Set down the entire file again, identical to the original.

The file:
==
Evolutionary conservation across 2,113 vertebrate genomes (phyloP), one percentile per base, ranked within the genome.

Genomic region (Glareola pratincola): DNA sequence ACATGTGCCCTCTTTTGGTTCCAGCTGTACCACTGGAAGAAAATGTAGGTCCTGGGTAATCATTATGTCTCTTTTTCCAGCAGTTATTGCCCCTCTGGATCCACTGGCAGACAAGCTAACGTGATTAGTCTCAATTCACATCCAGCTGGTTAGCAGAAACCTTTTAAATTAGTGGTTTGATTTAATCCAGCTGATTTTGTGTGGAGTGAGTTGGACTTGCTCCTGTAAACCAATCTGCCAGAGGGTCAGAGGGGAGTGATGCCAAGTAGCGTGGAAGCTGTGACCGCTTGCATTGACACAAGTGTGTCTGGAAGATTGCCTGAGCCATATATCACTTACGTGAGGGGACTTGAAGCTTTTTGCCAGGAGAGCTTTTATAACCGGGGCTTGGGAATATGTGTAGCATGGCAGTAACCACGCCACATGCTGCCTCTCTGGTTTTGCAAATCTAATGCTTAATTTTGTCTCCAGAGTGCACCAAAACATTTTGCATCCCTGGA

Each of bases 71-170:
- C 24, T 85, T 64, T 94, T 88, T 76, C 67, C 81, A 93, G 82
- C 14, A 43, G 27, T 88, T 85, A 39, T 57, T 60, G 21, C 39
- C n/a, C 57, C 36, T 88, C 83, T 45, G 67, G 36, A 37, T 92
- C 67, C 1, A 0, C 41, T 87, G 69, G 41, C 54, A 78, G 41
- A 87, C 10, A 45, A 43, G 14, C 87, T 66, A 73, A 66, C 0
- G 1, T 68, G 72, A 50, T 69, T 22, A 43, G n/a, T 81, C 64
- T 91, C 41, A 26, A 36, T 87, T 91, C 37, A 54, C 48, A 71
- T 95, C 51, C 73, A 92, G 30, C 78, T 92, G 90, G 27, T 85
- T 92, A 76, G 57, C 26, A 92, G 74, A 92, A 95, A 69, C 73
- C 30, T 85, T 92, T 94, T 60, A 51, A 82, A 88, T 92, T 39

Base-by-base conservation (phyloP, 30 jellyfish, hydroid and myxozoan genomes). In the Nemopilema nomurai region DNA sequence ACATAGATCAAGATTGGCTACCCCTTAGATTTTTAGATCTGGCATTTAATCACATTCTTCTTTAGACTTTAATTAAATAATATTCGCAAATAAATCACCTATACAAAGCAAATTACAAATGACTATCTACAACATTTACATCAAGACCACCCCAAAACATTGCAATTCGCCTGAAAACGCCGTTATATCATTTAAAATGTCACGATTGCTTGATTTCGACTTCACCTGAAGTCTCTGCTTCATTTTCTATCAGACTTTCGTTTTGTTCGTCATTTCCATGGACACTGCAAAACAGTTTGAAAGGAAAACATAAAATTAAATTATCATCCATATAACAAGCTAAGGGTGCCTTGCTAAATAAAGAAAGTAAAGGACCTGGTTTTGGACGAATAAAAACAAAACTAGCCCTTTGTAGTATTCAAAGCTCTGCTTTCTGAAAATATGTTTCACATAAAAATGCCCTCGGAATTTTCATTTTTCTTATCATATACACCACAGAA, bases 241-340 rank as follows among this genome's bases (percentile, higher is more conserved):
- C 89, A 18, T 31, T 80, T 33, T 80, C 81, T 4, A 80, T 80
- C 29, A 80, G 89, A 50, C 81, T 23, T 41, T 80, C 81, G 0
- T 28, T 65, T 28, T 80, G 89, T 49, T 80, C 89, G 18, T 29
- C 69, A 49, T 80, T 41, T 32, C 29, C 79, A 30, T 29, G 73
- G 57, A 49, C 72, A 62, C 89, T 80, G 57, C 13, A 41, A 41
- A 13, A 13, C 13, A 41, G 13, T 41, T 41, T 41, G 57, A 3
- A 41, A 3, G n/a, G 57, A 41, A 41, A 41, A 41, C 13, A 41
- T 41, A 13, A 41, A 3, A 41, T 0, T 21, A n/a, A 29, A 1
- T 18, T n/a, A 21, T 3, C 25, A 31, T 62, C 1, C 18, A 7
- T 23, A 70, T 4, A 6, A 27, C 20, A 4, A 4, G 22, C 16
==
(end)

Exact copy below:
Evolutionary conservation across 2,113 vertebrate genomes (phyloP), one percentile per base, ranked within the genome.

Genomic region (Glareola pratincola): DNA sequence ACATGTGCCCTCTTTTGGTTCCAGCTGTACCACTGGAAGAAAATGTAGGTCCTGGGTAATCATTATGTCTCTTTTTCCAGCAGTTATTGCCCCTCTGGATCCACTGGCAGACAAGCTAACGTGATTAGTCTCAATTCACATCCAGCTGGTTAGCAGAAACCTTTTAAATTAGTGGTTTGATTTAATCCAGCTGATTTTGTGTGGAGTGAGTTGGACTTGCTCCTGTAAACCAATCTGCCAGAGGGTCAGAGGGGAGTGATGCCAAGTAGCGTGGAAGCTGTGACCGCTTGCATTGACACAAGTGTGTCTGGAAGATTGCCTGAGCCATATATCACTTACGTGAGGGGACTTGAAGCTTTTTGCCAGGAGAGCTTTTATAACCGGGGCTTGGGAATATGTGTAGCATGGCAGTAACCACGCCACATGCTGCCTCTCTGGTTTTGCAAATCTAATGCTTAATTTTGTCTCCAGAGTGCACCAAAACATTTTGCATCCCTGGA

Each of bases 71-170:
- C 24, T 85, T 64, T 94, T 88, T 76, C 67, C 81, A 93, G 82
- C 14, A 43, G 27, T 88, T 85, A 39, T 57, T 60, G 21, C 39
- C n/a, C 57, C 36, T 88, C 83, T 45, G 67, G 36, A 37, T 92
- C 67, C 1, A 0, C 41, T 87, G 69, G 41, C 54, A 78, G 41
- A 87, C 10, A 45, A 43, G 14, C 87, T 66, A 73, A 66, C 0
- G 1, T 68, G 72, A 50, T 69, T 22, A 43, G n/a, T 81, C 64
- T 91, C 41, A 26, A 36, T 87, T 91, C 37, A 54, C 48, A 71
- T 95, C 51, C 73, A 92, G 30, C 78, T 92, G 90, G 27, T 85
- T 92, A 76, G 57, C 26, A 92, G 74, A 92, A 95, A 69, C 73
- C 30, T 85, T 92, T 94, T 60, A 51, A 82, A 88, T 92, T 39

Base-by-base conservation (phyloP, 30 jellyfish, hydroid and myxozoan genomes). In the Nemopilema nomurai region DNA sequence ACATAGATCAAGATTGGCTACCCCTTAGATTTTTAGATCTGGCATTTAATCACATTCTTCTTTAGACTTTAATTAAATAATATTCGCAAATAAATCACCTATACAAAGCAAATTACAAATGACTATCTACAACATTTACATCAAGACCACCCCAAAACATTGCAATTCGCCTGAAAACGCCGTTATATCATTTAAAATGTCACGATTGCTTGATTTCGACTTCACCTGAAGTCTCTGCTTCATTTTCTATCAGACTTTCGTTTTGTTCGTCATTTCCATGGACACTGCAAAACAGTTTGAAAGGAAAACATAAAATTAAATTATCATCCATATAACAAGCTAAGGGTGCCTTGCTAAATAAAGAAAGTAAAGGACCTGGTTTTGGACGAATAAAAACAAAACTAGCCCTTTGTAGTATTCAAAGCTCTGCTTTCTGAAAATATGTTTCACATAAAAATGCCCTCGGAATTTTCATTTTTCTTATCATATACACCACAGAA, bases 241-340 rank as follows among this genome's bases (percentile, higher is more conserved):
- C 89, A 18, T 31, T 80, T 33, T 80, C 81, T 4, A 80, T 80
- C 29, A 80, G 89, A 50, C 81, T 23, T 41, T 80, C 81, G 0
- T 28, T 65, T 28, T 80, G 89, T 49, T 80, C 89, G 18, T 29
- C 69, A 49, T 80, T 41, T 32, C 29, C 79, A 30, T 29, G 73
- G 57, A 49, C 72, A 62, C 89, T 80, G 57, C 13, A 41, A 41
- A 13, A 13, C 13, A 41, G 13, T 41, T 41, T 41, G 57, A 3
- A 41, A 3, G n/a, G 57, A 41, A 41, A 41, A 41, C 13, A 41
- T 41, A 13, A 41, A 3, A 41, T 0, T 21, A n/a, A 29, A 1
- T 18, T n/a, A 21, T 3, C 25, A 31, T 62, C 1, C 18, A 7
- T 23, A 70, T 4, A 6, A 27, C 20, A 4, A 4, G 22, C 16